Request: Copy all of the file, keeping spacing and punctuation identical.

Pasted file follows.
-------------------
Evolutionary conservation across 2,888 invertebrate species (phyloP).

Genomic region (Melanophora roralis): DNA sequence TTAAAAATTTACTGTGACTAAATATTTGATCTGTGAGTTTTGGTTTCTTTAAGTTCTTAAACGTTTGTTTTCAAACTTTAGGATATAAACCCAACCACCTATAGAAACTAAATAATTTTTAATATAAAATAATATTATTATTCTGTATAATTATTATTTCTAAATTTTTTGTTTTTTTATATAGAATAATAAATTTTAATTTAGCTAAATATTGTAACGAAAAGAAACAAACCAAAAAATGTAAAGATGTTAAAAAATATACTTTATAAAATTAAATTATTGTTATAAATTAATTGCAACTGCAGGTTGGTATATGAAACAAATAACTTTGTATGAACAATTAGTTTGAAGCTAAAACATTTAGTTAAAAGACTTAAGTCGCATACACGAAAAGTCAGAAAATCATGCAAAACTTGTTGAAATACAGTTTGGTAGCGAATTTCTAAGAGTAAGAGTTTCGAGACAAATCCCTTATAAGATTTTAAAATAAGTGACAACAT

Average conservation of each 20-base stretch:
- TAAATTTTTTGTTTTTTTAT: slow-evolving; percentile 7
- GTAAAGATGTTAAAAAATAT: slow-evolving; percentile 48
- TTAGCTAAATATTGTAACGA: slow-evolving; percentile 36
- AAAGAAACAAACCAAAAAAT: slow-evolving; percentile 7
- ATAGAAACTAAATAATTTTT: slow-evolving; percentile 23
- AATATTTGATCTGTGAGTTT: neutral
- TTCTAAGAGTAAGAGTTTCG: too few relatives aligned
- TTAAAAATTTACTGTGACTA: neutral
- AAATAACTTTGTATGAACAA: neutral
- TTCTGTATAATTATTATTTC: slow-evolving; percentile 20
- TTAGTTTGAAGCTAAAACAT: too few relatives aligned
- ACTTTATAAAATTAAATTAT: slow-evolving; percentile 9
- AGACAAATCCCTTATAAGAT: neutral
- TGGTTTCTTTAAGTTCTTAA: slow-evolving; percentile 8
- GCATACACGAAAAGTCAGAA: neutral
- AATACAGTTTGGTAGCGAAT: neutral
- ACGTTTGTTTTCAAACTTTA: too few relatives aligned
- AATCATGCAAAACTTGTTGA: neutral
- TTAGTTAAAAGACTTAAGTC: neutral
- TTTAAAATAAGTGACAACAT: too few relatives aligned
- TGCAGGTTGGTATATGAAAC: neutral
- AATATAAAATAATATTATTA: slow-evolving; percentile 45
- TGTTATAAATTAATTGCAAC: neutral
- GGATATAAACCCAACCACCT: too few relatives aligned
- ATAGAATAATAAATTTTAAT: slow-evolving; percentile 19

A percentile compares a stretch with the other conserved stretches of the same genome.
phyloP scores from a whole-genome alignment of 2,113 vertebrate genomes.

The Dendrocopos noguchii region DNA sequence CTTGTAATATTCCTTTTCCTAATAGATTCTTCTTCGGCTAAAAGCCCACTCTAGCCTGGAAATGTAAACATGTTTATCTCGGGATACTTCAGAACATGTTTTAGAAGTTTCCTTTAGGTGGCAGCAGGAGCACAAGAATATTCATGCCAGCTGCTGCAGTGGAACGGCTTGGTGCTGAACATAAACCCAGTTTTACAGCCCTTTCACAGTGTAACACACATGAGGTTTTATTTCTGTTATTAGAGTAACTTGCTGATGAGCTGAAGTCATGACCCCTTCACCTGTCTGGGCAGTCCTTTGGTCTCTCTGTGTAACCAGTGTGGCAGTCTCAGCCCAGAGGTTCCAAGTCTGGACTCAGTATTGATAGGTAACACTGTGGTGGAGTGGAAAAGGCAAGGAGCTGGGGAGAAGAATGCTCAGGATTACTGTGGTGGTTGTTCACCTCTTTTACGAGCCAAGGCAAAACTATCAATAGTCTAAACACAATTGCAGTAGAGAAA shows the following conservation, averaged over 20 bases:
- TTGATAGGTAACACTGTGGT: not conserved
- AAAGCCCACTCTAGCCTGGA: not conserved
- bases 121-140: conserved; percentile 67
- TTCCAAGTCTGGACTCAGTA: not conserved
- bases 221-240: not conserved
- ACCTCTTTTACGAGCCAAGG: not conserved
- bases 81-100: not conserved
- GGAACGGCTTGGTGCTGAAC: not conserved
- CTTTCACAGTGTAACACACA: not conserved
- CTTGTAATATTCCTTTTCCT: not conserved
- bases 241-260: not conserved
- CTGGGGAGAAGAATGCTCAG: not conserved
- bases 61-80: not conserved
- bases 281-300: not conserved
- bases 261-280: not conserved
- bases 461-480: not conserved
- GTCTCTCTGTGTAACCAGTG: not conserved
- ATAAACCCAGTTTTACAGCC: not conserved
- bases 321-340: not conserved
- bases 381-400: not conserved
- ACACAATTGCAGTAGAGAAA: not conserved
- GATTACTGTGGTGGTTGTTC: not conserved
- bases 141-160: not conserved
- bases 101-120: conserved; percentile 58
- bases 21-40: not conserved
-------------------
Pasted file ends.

Evolutionary conservation across 2,888 invertebrate species (phyloP).

Genomic region (Melanophora roralis): DNA sequence TTAAAAATTTACTGTGACTAAATATTTGATCTGTGAGTTTTGGTTTCTTTAAGTTCTTAAACGTTTGTTTTCAAACTTTAGGATATAAACCCAACCACCTATAGAAACTAAATAATTTTTAATATAAAATAATATTATTATTCTGTATAATTATTATTTCTAAATTTTTTGTTTTTTTATATAGAATAATAAATTTTAATTTAGCTAAATATTGTAACGAAAAGAAACAAACCAAAAAATGTAAAGATGTTAAAAAATATACTTTATAAAATTAAATTATTGTTATAAATTAATTGCAACTGCAGGTTGGTATATGAAACAAATAACTTTGTATGAACAATTAGTTTGAAGCTAAAACATTTAGTTAAAAGACTTAAGTCGCATACACGAAAAGTCAGAAAATCATGCAAAACTTGTTGAAATACAGTTTGGTAGCGAATTTCTAAGAGTAAGAGTTTCGAGACAAATCCCTTATAAGATTTTAAAATAAGTGACAACAT

Average conservation of each 20-base stretch:
- TAAATTTTTTGTTTTTTTAT: slow-evolving; percentile 7
- GTAAAGATGTTAAAAAATAT: slow-evolving; percentile 48
- TTAGCTAAATATTGTAACGA: slow-evolving; percentile 36
- AAAGAAACAAACCAAAAAAT: slow-evolving; percentile 7
- ATAGAAACTAAATAATTTTT: slow-evolving; percentile 23
- AATATTTGATCTGTGAGTTT: neutral
- TTCTAAGAGTAAGAGTTTCG: too few relatives aligned
- TTAAAAATTTACTGTGACTA: neutral
- AAATAACTTTGTATGAACAA: neutral
- TTCTGTATAATTATTATTTC: slow-evolving; percentile 20
- TTAGTTTGAAGCTAAAACAT: too few relatives aligned
- ACTTTATAAAATTAAATTAT: slow-evolving; percentile 9
- AGACAAATCCCTTATAAGAT: neutral
- TGGTTTCTTTAAGTTCTTAA: slow-evolving; percentile 8
- GCATACACGAAAAGTCAGAA: neutral
- AATACAGTTTGGTAGCGAAT: neutral
- ACGTTTGTTTTCAAACTTTA: too few relatives aligned
- AATCATGCAAAACTTGTTGA: neutral
- TTAGTTAAAAGACTTAAGTC: neutral
- TTTAAAATAAGTGACAACAT: too few relatives aligned
- TGCAGGTTGGTATATGAAAC: neutral
- AATATAAAATAATATTATTA: slow-evolving; percentile 45
- TGTTATAAATTAATTGCAAC: neutral
- GGATATAAACCCAACCACCT: too few relatives aligned
- ATAGAATAATAAATTTTAAT: slow-evolving; percentile 19

A percentile compares a stretch with the other conserved stretches of the same genome.
phyloP scores from a whole-genome alignment of 2,113 vertebrate genomes.

The Dendrocopos noguchii region DNA sequence CTTGTAATATTCCTTTTCCTAATAGATTCTTCTTCGGCTAAAAGCCCACTCTAGCCTGGAAATGTAAACATGTTTATCTCGGGATACTTCAGAACATGTTTTAGAAGTTTCCTTTAGGTGGCAGCAGGAGCACAAGAATATTCATGCCAGCTGCTGCAGTGGAACGGCTTGGTGCTGAACATAAACCCAGTTTTACAGCCCTTTCACAGTGTAACACACATGAGGTTTTATTTCTGTTATTAGAGTAACTTGCTGATGAGCTGAAGTCATGACCCCTTCACCTGTCTGGGCAGTCCTTTGGTCTCTCTGTGTAACCAGTGTGGCAGTCTCAGCCCAGAGGTTCCAAGTCTGGACTCAGTATTGATAGGTAACACTGTGGTGGAGTGGAAAAGGCAAGGAGCTGGGGAGAAGAATGCTCAGGATTACTGTGGTGGTTGTTCACCTCTTTTACGAGCCAAGGCAAAACTATCAATAGTCTAAACACAATTGCAGTAGAGAAA shows the following conservation, averaged over 20 bases:
- TTGATAGGTAACACTGTGGT: not conserved
- AAAGCCCACTCTAGCCTGGA: not conserved
- bases 121-140: conserved; percentile 67
- TTCCAAGTCTGGACTCAGTA: not conserved
- bases 221-240: not conserved
- ACCTCTTTTACGAGCCAAGG: not conserved
- bases 81-100: not conserved
- GGAACGGCTTGGTGCTGAAC: not conserved
- CTTTCACAGTGTAACACACA: not conserved
- CTTGTAATATTCCTTTTCCT: not conserved
- bases 241-260: not conserved
- CTGGGGAGAAGAATGCTCAG: not conserved
- bases 61-80: not conserved
- bases 281-300: not conserved
- bases 261-280: not conserved
- bases 461-480: not conserved
- GTCTCTCTGTGTAACCAGTG: not conserved
- ATAAACCCAGTTTTACAGCC: not conserved
- bases 321-340: not conserved
- bases 381-400: not conserved
- ACACAATTGCAGTAGAGAAA: not conserved
- GATTACTGTGGTGGTTGTTC: not conserved
- bases 141-160: not conserved
- bases 101-120: conserved; percentile 58
- bases 21-40: not conserved